In 2004, I was granted night access to the long forgotten and neglected, Hunters Point, Naval Shipyard. Over the course of 5 consecutive full moons I photographed in every corner of the nearly 500 acre facility.
The Hunters Point Shipyard opened commercially in 1867 with the construction of the West Coast’s first permanent dry dock. At the time, it was one of the world’s largest. In the first half of the 20th century, San Francisco basked in its heyday as the busiest port on the West Coast, and the Point was its busiest repair facility.
Within weeks of the 1941 attack on Pearl Harbor, the entire shipyard was seized by the Navy. The War Department transformed Hunters Point into a vital repair base during WWII. At its peak in 1945 over 18,000 workers were employed there. The postwar years saw the creation of the Naval Radiological Defense Laboratory (NRDL) who’s first responsibility was the study and decontamination of ships used in the nuclear weapons tests at the Bikini Atoll. The NRDL also built a cyclotron “atom-smasher” at Hunters Point and conducted top-secret research on the effects of radioactive fallout on humans and animals. Between the slipshod documentation of the NRDL’s dirty playthings and the other unknown contaminants from the day-to-day operation of a major shipyard, no one really knows the extent of the toxic mess left buried on the isolated south side of the base. The NRDL was shut down in 1969, and in 1974, the Navy decommissioned the entire base. Most of the area has remained uninhabited and inhospitable ever since.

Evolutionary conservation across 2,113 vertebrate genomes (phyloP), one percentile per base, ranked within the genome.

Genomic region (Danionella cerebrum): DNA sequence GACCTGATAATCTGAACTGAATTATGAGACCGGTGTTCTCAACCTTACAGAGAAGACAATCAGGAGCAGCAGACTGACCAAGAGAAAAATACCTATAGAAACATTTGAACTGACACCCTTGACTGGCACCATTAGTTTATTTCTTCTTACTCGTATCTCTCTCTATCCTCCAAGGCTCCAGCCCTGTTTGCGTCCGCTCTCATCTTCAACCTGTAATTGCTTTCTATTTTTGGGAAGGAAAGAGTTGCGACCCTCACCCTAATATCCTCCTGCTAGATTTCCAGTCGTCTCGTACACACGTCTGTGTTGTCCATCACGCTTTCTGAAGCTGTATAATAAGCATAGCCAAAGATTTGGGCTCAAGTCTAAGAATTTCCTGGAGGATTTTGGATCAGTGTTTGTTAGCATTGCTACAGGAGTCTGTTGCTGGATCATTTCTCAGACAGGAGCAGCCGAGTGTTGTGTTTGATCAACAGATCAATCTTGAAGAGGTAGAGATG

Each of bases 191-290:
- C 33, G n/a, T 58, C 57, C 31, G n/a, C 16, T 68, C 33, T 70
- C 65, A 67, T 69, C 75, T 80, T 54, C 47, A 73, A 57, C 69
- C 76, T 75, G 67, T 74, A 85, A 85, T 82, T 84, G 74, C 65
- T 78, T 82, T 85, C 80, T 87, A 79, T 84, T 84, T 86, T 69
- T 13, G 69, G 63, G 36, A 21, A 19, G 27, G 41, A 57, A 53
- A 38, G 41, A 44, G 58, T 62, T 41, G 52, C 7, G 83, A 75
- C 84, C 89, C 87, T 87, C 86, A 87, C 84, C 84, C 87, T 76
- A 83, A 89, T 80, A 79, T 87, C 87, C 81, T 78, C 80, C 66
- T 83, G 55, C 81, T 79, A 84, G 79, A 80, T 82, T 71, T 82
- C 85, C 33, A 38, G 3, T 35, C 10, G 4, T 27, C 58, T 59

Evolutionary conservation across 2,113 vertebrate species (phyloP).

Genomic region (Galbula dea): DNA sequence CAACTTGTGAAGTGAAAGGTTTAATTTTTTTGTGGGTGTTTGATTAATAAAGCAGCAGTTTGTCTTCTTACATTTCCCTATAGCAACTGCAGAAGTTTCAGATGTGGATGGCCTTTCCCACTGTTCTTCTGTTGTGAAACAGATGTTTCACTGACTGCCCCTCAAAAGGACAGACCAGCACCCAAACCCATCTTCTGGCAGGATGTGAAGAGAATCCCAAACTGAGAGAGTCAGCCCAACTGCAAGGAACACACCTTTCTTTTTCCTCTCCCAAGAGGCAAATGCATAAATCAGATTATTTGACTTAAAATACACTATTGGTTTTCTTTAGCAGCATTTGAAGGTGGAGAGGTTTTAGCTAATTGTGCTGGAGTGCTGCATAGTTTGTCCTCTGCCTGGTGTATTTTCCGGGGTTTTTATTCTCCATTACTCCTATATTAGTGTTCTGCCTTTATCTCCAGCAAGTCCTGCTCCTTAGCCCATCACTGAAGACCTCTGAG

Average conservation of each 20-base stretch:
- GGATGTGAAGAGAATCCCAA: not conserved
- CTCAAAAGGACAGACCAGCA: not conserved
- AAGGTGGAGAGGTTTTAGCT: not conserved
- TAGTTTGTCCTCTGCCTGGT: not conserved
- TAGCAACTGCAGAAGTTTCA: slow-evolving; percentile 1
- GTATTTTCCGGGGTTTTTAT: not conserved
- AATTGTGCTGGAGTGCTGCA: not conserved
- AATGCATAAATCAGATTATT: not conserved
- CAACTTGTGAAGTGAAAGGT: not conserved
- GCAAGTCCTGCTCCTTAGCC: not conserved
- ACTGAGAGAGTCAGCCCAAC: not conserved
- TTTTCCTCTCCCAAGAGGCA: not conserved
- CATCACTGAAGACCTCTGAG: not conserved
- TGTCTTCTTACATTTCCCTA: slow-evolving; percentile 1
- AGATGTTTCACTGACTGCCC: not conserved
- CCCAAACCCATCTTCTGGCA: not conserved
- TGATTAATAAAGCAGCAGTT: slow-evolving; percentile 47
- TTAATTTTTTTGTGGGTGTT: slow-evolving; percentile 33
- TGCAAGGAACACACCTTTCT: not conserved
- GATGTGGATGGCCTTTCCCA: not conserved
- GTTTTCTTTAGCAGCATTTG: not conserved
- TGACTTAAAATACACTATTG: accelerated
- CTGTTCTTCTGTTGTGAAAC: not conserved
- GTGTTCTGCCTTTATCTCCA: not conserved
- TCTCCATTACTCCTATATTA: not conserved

The stories of widespread radioactive contamination, its location in one of the most crime-ridden neighborhoods in San Francisco and its high fences and locked gates have conspired to keep the base out of the public eye for decades. There are dozens of abandoned buildings: warehouses, offices and drydock pumphouses, some dating all the way back to 1870. These are some of the oldest buildings in San Francisco, just abandoned and forgotten. Giant gantry cranes loomed rusting, over the broken and flooded drydocks. On the hill above the dockyards stood a residential neighborhood. It was built in the 1920s and ’30s and seized by the Navy for officers housing during the war. When the base was decommissioned in 1974 the homes were abandoned. They stood empty and untouched for 30 years, slowly decaying in San Francisco’s foggy air. It looked like a post-apocalyptic movie set during the day, but alone at night, it was beyond surreal.
The entire relic strewn base is just minutes from the downtown of one of the west coast’s largest cities. Most of San Francisco’s citizens have no idea of The Point’s checkered past and toxic legacy. Many don’t know it even exists.
In the seven years since shooting this work, the cranes were scrapped and the entire residential neighborhood and officer’s club on the hill were razed. Even the trees and streets were bulldozed. The site is still awaiting better economic times for new construction, but there are large sections of the base so dirty, they will never see redevelopment in our lifetimes.